Advance Directive: What to Include - Topic Overview
How do you feel about the use of life support if you:
- Have a serious illness that can't be
- Are in a coma and there is little chance that you'll come
out of it?
- Have a long-term illness that gets worse over time and
doesn't get better?
What concerns you the most?
- Are you worried that you'll have pain or be
kept alive on machines?
- Are you worried that you'll lose your
ability to function and live on your own or that you'll be a burden to your
- Are there things that scare you? Include your fears or
concerns in your advance directive.
What does quality of life mean to you?
- Do you want to be able to function and live on
- Are you okay with living in a hospital or nursing
- Are you okay with being kept alive by machines?
Do you have any other thoughts about what quality of life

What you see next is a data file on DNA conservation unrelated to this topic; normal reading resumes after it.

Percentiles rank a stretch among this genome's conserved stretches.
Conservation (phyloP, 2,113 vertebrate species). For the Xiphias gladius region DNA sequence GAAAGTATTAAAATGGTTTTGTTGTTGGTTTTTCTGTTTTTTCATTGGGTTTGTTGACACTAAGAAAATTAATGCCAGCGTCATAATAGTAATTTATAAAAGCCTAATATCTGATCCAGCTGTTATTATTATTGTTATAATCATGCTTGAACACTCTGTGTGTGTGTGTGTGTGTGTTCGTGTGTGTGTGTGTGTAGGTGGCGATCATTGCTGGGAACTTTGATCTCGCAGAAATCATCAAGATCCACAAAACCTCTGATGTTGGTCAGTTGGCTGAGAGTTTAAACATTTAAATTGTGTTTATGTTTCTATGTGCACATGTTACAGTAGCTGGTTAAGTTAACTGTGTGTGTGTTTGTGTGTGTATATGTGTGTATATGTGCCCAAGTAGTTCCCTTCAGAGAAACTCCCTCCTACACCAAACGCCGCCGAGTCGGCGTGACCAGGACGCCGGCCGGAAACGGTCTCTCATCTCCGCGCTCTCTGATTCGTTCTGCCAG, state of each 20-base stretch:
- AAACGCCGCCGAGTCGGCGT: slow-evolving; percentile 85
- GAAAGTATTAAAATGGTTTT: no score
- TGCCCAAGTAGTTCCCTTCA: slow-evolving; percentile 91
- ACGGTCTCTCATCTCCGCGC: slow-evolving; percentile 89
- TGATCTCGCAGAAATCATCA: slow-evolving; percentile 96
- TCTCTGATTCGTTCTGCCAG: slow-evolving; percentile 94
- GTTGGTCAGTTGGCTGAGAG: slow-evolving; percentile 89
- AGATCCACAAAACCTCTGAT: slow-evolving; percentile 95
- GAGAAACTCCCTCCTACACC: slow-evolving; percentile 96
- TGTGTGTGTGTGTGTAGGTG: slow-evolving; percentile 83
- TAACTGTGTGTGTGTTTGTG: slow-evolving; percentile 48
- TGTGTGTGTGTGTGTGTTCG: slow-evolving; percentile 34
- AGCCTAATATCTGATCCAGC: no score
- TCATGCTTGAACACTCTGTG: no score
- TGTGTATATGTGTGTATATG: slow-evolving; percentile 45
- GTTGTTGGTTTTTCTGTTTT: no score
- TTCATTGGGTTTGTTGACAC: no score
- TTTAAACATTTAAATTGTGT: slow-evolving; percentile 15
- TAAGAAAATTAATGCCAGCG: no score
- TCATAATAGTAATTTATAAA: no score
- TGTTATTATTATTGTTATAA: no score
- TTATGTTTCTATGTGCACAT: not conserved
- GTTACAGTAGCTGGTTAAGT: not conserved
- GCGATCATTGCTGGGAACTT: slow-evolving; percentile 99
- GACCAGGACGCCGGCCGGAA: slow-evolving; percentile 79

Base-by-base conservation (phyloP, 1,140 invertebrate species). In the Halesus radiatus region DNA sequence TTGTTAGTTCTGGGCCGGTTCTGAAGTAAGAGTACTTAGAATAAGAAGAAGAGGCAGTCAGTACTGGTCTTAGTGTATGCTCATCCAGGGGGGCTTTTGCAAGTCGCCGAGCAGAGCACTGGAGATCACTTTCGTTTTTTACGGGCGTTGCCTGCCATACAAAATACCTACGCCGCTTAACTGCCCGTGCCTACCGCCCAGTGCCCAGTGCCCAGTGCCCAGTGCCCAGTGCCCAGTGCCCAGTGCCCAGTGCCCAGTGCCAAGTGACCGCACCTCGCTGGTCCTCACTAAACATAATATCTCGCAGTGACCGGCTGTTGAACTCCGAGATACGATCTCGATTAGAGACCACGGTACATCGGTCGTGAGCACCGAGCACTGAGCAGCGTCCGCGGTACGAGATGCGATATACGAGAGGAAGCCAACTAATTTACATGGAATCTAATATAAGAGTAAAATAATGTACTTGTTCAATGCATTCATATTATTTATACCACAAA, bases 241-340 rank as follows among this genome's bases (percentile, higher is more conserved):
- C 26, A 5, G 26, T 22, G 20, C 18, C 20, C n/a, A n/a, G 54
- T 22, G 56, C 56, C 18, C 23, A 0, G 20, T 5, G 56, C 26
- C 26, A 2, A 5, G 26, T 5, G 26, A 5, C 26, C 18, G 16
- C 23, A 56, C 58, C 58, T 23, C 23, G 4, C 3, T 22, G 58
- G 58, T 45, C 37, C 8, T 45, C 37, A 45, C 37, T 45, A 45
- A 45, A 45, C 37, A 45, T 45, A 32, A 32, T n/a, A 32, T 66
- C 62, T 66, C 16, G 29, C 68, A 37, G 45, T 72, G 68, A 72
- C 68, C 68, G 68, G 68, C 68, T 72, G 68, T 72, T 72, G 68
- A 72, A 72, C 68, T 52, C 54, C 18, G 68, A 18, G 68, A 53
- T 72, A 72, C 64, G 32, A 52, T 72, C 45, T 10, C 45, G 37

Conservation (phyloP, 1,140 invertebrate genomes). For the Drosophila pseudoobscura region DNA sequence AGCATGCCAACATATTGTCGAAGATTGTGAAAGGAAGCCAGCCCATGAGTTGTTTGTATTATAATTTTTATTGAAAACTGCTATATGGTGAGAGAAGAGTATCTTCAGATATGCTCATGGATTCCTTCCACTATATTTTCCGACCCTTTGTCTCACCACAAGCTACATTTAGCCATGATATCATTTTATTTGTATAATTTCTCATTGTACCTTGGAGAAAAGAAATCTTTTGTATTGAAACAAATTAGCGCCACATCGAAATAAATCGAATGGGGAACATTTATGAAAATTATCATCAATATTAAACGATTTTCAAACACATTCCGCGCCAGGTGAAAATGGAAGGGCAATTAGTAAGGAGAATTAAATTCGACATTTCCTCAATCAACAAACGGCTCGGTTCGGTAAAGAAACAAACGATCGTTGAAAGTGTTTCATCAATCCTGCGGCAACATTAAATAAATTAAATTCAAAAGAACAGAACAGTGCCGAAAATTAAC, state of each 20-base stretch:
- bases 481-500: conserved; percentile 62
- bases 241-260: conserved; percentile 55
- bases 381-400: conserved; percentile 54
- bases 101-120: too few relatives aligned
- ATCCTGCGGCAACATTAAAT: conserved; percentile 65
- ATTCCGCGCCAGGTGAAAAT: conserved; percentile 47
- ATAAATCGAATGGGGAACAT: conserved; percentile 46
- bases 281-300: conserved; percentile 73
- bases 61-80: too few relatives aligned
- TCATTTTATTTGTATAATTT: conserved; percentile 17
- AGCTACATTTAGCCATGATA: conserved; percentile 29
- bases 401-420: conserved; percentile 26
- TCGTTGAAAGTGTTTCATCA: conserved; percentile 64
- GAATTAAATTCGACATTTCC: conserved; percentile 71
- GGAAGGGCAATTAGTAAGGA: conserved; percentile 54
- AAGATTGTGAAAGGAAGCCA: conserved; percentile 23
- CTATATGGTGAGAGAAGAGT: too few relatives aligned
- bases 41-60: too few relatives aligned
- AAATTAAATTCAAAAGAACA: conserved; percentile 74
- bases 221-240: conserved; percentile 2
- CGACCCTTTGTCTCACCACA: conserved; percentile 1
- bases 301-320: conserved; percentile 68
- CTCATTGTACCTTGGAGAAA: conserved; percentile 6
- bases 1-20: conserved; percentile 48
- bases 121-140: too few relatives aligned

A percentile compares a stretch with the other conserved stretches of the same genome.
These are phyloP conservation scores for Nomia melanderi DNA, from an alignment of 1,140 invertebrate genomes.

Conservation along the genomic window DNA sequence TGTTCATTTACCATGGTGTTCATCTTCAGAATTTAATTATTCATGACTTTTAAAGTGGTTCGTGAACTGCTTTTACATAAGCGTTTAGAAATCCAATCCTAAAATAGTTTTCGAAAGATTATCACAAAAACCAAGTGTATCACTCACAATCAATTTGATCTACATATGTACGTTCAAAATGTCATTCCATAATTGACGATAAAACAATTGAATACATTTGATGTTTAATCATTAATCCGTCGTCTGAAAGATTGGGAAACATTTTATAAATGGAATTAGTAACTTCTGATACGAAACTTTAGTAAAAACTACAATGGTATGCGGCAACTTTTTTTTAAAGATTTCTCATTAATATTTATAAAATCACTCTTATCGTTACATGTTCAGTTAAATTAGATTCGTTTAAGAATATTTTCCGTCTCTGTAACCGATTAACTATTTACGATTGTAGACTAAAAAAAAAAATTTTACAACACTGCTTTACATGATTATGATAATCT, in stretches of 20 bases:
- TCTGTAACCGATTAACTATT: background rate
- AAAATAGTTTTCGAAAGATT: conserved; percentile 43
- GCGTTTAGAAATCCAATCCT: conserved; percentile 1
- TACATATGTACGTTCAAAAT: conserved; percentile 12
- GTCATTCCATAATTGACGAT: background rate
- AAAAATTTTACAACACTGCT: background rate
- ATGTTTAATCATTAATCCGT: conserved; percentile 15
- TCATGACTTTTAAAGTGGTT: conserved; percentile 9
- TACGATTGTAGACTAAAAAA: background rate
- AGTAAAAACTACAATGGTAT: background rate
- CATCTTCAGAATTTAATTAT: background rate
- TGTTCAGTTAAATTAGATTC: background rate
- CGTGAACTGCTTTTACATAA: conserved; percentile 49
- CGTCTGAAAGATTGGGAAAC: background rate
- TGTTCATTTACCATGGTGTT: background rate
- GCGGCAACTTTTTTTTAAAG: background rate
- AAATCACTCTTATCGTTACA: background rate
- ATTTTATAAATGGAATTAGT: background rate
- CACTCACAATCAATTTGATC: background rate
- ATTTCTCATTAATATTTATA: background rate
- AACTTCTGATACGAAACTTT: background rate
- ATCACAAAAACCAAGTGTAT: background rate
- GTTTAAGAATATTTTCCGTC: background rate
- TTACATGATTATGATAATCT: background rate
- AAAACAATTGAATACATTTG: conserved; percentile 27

means to you and how much control you want to have over it?
Here are some other questions to think about:
- Where do you want to spend the last days of your
life? Would it be in the hospital or at home?
- Do you have any
medical problems right now that affect your way of life?
- Do you have an implanted cardiac device that may need to be deactivated at some point? This includes some types of pacemakers and ICDs (implantable cardioverter-defibrillators).
- Do you
want to donate your organs when you die?
- Can you talk to your
doctor about end-of-life issues?
- Do your religious or spiritual
beliefs keep you from having a living will? If they do, ask your clergy or
spiritual advisor to help you know what to do if you can't make medical
decisions for yourself.
- Will you be able to practice religious
rituals before you die? In some religions, rituals are done before or after a
person dies. If you want certain rituals to be done and know who you want to do
them, write them in your advance directive. For safety reasons, some hospitals
may not let you do certain rituals.
- Do you want to include your
beliefs and thoughts about illness, dying, and death?